Let's say we have samples of a random process $X(t)$ at two different times, $t_1$ and $t_2$, denoted $X(t_1), X(t_2)$. The values of $X(t)$ represent some voltage-like quantity (i.e. a voltage, current, or field). Assume $X(t)$ is a zero-mean, real-valued wide-sense stationary (WSS) process.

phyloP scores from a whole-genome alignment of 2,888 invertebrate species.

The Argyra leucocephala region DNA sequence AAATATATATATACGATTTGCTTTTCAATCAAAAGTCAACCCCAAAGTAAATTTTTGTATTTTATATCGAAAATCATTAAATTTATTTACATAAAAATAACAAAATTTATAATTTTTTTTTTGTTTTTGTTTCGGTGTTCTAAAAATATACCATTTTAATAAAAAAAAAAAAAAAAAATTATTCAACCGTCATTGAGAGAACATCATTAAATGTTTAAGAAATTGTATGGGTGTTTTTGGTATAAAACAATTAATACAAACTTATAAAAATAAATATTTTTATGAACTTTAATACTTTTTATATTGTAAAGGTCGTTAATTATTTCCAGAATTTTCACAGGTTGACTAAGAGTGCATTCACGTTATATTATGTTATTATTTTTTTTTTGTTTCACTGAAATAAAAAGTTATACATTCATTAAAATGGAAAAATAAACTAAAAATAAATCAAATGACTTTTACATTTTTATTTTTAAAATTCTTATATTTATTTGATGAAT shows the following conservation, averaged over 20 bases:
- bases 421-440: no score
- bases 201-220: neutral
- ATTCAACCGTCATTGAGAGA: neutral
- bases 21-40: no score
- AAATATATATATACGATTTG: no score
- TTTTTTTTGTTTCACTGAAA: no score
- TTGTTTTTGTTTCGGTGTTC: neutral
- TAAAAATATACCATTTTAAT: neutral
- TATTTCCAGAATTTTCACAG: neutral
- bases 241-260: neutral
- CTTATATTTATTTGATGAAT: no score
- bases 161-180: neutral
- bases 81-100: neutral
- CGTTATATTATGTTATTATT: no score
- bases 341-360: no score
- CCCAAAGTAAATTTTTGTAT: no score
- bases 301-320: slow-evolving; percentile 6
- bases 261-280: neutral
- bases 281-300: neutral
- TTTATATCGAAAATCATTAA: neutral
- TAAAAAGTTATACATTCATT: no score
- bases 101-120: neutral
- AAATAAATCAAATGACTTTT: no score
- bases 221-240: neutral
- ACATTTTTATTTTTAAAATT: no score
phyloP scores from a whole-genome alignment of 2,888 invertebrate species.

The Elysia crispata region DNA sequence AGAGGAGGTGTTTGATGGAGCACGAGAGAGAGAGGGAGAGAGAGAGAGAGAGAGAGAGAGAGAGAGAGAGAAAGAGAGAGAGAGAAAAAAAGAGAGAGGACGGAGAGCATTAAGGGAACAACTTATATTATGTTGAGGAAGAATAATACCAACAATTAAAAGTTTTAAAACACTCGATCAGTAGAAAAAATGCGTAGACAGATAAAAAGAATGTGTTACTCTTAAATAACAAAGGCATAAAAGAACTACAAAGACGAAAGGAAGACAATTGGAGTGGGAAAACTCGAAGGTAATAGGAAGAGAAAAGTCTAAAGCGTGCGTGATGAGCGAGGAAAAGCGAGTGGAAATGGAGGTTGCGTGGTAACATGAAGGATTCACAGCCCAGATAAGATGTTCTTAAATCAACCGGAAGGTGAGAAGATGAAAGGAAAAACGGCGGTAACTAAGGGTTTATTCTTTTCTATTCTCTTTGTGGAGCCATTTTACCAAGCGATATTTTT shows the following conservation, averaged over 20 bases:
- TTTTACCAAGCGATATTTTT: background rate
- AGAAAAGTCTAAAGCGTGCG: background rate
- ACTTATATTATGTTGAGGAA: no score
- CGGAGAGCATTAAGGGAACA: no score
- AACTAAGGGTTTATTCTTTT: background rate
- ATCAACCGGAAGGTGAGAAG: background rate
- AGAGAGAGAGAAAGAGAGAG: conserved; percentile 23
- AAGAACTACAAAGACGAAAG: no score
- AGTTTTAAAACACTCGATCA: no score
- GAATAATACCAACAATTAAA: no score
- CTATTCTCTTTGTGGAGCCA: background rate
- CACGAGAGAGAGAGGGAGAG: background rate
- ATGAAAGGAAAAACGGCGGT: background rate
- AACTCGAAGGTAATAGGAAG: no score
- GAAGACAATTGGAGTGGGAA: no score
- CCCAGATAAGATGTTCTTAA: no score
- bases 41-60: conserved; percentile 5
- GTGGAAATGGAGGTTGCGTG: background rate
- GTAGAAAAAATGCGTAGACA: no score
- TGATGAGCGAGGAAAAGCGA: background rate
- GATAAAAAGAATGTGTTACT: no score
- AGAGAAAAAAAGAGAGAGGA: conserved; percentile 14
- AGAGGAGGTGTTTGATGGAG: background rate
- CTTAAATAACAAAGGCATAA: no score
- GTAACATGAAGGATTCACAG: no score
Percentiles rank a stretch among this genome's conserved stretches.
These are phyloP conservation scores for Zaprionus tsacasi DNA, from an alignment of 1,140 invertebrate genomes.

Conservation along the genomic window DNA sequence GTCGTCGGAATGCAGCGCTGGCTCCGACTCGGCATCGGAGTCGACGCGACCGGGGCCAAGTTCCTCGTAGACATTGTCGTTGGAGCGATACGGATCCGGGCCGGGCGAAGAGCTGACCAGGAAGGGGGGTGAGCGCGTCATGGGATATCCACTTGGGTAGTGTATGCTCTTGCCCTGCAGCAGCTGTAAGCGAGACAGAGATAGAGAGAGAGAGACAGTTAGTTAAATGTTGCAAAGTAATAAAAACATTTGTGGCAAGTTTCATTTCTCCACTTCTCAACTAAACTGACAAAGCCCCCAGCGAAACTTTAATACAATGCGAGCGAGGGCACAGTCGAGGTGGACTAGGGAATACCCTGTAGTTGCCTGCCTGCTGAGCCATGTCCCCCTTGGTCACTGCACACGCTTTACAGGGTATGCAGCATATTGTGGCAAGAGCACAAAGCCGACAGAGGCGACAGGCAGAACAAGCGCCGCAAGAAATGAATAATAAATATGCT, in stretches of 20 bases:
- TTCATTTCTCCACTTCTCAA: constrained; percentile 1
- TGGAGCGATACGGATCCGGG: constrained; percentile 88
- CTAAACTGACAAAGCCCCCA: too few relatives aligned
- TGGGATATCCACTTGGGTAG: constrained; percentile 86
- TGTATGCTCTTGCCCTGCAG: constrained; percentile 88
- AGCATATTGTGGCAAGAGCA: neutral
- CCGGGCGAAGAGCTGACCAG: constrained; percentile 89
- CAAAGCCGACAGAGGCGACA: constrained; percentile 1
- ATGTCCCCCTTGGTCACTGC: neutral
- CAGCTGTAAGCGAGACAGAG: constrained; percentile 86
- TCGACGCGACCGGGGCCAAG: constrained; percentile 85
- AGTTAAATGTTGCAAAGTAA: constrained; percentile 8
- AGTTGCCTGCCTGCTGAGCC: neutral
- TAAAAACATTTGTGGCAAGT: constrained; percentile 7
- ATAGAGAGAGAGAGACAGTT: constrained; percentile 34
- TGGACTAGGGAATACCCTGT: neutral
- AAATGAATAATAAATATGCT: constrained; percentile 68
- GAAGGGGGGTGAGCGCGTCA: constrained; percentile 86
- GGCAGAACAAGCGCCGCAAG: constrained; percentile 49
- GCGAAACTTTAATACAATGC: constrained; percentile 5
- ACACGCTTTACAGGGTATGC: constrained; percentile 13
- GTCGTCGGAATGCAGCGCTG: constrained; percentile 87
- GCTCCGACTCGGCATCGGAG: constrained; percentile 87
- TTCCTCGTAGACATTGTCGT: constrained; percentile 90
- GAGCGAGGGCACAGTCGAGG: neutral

For the second-order statistics, we usually treat the quantity $\mathbb E[X^2(t)]$ as the average power.
The expectation $\mathbb E[X(t_1) X(t_2)]$ is just the autocorrelation function evaluated at lag $\tau = t_2-t_1$.
Is there some physical interpretation of the 4th-order correlations, i.e. $\mathbb E[X^3 (t_1)X(t_2)]$, $\mathbb E[X^2 (t_1)X^2(t_2)]$, and $\mathbb E[X (t_1) X^3(t_2)]$?